Activities and Amenities
Cades Cove is a broad, verdant valley surrounded by mountains and is one of the most popular destinations in the Great Smokies. It offers some of the best opportunities for wildlife viewing in the park.
Large numbers of white-tailed deer are frequently seen, and sightings of black bear, coyote, ground hog, turkey, raccoon, skunk, and other animals are also possible.
For hundreds of years Cherokee Indians hunted in Cades Cove but archeologists have found no evidence of major settlements. The first Europeans settled in the cove sometime between 1818 and 1821. By 1830 the population of the area had already swelled to 271.
The Great Smoky Mountains are a hikers paradise and visitors to Cades Cove Campground love the 5-mile roundtrip hike to Abram Falls. From Cades Cove Loop Road, follow the signage at the turnoff for directions to the trailhead.
Although Abrams Falls is only 20 feet high, the large volume of water rushing over falls more than makes up for its lack of height. The long, deep pool at its base is very picturesque. The trail to the falls traverses pine-oak forest on the ridges and hemlock and rhododendron forest along the creek. The waterfall and creek are named for Cherokee Chief Abram or Abraham whose village once stood several miles downstream.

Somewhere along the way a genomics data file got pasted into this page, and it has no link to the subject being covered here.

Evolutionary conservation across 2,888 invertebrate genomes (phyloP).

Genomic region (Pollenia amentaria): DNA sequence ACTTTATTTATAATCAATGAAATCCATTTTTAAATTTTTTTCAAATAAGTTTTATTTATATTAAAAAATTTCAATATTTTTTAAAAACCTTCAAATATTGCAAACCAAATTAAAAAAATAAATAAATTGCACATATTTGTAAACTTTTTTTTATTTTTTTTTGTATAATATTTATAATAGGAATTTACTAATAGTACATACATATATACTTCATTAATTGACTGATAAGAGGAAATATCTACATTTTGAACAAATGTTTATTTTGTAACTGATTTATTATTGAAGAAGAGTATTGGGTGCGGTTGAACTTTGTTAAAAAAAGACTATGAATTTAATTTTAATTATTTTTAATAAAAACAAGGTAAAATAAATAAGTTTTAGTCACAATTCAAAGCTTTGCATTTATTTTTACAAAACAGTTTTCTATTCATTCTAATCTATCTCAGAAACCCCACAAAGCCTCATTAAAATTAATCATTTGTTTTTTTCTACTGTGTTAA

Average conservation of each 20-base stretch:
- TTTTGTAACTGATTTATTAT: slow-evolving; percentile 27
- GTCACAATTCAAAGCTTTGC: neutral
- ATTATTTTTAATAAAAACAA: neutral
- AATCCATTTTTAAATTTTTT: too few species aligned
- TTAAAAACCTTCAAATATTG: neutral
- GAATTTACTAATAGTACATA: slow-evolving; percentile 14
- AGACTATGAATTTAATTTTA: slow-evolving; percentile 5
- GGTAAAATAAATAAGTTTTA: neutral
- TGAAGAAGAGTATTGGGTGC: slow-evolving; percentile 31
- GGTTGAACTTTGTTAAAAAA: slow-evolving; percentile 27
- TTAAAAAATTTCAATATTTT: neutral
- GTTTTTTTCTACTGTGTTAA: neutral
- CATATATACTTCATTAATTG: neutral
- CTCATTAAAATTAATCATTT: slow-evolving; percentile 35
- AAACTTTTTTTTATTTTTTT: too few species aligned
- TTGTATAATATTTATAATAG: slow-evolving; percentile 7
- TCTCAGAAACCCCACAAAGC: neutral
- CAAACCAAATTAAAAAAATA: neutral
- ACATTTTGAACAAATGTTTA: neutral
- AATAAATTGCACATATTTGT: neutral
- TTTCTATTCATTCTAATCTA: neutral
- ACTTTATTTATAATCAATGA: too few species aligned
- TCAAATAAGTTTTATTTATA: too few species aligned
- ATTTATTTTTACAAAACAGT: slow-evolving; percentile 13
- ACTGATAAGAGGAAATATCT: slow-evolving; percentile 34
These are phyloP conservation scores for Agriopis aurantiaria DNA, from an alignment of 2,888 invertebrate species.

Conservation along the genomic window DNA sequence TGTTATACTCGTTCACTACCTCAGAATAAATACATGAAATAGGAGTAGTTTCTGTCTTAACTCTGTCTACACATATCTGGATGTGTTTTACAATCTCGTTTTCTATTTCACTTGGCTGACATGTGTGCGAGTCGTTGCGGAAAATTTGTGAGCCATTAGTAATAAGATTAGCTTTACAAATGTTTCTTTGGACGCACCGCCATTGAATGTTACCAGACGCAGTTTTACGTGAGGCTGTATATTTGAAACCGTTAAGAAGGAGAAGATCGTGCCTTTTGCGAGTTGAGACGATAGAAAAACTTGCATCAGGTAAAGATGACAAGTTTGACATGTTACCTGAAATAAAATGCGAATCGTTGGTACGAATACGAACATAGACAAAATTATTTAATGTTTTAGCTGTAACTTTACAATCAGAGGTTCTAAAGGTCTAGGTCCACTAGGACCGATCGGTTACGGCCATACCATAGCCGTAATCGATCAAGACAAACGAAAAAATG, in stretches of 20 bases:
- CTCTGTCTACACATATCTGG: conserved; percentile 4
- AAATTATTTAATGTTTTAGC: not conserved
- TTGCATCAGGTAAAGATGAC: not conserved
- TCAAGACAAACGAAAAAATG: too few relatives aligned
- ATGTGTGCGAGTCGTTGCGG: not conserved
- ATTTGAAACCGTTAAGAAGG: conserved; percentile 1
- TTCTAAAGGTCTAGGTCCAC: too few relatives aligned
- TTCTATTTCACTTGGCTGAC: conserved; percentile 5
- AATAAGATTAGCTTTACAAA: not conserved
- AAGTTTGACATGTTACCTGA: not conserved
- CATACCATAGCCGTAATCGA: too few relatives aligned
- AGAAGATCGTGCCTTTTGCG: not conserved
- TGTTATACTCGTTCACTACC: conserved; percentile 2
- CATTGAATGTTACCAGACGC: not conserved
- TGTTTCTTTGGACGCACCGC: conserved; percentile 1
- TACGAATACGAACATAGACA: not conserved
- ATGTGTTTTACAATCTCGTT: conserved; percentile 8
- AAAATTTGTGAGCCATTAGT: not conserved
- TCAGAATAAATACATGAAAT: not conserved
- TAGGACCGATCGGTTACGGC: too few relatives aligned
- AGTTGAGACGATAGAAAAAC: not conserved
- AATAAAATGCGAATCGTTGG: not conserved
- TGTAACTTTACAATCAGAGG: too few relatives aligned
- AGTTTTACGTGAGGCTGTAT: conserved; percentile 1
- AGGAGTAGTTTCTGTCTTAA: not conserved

A nearby horse stable provides one-hour horseback rides as well as hay rides and carriage rides from March through October, offering recreational activities for the entire family.
Campers can also enjoy high-quality backcountry fishing in the cool waters of the countless streams and rivers that snake through the mountains, with trout available in abundance.
Cades Cove combines the feel of primitive camping with the modern convenience of flush toilets and drinking water. A camp store provides visitors with basic necessities as well as bike rentals.
Events like Interpretive Programs in the nearby amphitheater and Bicycle Only Days on the loop road provide visitors with a fun and unique experience.
The park holds one of the best collections of log buildings in the eastern United States. Over 90 historic structures, including houses, barns, outbuildings, churches, schools and grist mills, have been preserved or rehabilitated in the park, a few of which are easily accessible from the Cades Cove loop road.
Townsend, located about nine miles away, offers full service grocery stores and fuel.